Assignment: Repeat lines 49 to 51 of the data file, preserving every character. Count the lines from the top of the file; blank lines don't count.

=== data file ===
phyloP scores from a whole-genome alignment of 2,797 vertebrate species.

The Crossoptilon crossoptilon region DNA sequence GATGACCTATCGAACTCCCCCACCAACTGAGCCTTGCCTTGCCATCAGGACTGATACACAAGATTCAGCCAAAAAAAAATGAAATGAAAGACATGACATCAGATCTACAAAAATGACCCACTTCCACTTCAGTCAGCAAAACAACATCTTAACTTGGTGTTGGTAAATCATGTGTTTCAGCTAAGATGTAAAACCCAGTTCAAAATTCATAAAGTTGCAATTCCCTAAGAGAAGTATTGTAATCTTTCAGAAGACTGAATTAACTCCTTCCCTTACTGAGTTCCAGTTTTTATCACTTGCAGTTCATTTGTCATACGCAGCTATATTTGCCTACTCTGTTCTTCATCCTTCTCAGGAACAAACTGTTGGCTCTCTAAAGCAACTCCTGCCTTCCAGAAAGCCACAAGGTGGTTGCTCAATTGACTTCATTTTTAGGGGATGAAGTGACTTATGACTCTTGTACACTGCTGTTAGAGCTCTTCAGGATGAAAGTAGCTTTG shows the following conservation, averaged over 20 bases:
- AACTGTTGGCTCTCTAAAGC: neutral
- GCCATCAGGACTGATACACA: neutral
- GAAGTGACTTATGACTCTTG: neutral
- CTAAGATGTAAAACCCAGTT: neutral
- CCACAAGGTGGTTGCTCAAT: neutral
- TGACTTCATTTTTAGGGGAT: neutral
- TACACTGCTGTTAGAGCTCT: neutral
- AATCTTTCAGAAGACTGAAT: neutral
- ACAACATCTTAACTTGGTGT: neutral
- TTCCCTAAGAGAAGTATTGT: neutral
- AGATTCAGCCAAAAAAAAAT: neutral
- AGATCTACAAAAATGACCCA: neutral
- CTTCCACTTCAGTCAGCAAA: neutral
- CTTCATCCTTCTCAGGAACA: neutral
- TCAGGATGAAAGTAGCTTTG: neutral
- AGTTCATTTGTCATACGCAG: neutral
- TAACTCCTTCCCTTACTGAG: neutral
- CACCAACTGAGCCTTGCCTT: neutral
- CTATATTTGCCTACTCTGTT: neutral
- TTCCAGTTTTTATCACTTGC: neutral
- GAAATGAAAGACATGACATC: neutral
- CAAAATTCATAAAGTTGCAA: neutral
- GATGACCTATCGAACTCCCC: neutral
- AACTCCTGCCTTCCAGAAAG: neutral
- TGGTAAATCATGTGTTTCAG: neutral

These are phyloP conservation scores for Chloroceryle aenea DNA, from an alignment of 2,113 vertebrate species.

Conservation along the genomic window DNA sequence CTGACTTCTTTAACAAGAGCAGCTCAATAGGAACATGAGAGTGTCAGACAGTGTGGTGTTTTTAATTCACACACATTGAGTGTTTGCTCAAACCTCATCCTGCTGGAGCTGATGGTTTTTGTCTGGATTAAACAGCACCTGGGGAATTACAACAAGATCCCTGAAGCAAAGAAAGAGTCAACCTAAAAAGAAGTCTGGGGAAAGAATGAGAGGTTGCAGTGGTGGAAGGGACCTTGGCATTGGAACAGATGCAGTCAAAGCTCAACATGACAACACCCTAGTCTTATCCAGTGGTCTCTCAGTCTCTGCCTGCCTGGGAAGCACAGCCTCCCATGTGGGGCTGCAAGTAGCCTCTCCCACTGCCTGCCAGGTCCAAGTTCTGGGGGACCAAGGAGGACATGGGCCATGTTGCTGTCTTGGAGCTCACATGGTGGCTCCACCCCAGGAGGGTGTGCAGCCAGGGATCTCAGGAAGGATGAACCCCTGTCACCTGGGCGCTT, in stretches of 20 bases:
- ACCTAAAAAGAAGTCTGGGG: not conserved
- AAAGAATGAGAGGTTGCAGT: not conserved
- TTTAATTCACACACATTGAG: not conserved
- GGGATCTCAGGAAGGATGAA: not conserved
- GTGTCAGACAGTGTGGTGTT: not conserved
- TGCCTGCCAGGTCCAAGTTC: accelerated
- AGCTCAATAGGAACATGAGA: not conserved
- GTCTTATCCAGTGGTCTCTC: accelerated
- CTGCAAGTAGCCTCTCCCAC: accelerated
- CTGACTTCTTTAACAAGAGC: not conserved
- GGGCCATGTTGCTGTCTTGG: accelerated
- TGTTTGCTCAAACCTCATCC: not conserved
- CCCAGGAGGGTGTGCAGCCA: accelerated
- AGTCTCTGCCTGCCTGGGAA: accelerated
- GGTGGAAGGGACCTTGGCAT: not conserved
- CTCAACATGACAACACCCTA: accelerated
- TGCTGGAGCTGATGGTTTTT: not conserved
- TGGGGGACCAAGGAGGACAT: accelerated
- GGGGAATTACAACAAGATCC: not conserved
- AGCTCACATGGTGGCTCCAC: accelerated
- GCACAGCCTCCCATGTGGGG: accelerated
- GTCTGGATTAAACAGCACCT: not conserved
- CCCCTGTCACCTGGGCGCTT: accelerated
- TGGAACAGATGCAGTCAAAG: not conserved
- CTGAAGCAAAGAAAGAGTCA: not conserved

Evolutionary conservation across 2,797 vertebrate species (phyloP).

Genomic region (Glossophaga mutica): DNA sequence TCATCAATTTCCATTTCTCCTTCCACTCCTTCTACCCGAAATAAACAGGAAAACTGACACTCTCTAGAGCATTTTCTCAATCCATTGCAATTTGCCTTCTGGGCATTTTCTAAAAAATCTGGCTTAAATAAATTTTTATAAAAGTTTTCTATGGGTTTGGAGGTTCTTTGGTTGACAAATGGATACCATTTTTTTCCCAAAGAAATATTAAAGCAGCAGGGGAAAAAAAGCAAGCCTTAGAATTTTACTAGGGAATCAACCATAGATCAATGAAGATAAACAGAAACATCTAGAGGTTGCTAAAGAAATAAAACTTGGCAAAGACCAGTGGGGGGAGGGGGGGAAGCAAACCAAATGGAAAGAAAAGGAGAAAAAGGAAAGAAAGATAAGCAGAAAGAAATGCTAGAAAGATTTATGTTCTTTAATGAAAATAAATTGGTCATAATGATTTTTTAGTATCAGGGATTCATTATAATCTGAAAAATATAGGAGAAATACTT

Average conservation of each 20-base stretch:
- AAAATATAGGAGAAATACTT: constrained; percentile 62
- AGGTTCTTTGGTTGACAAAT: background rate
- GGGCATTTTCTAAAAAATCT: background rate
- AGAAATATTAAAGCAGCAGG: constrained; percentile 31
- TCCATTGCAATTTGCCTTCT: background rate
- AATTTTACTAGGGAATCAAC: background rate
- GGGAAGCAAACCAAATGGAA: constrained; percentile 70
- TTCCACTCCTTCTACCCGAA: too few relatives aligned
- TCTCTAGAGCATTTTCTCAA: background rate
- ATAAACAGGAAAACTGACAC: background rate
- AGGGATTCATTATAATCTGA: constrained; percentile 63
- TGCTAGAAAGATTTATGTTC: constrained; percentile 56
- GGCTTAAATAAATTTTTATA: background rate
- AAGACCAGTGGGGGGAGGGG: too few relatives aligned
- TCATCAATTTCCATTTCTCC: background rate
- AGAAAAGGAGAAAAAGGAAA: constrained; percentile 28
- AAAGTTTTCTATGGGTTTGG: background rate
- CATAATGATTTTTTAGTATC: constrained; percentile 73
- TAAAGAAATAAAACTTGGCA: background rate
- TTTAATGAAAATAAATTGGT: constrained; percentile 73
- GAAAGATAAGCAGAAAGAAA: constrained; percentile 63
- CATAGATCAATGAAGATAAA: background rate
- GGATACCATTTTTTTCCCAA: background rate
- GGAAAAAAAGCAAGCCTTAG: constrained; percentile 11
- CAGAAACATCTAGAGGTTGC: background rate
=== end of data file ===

- AGCTCACATGGTGGCTCCAC: accelerated
- GCACAGCCTCCCATGTGGGG: accelerated
- GTCTGGATTAAACAGCACCT: not conserved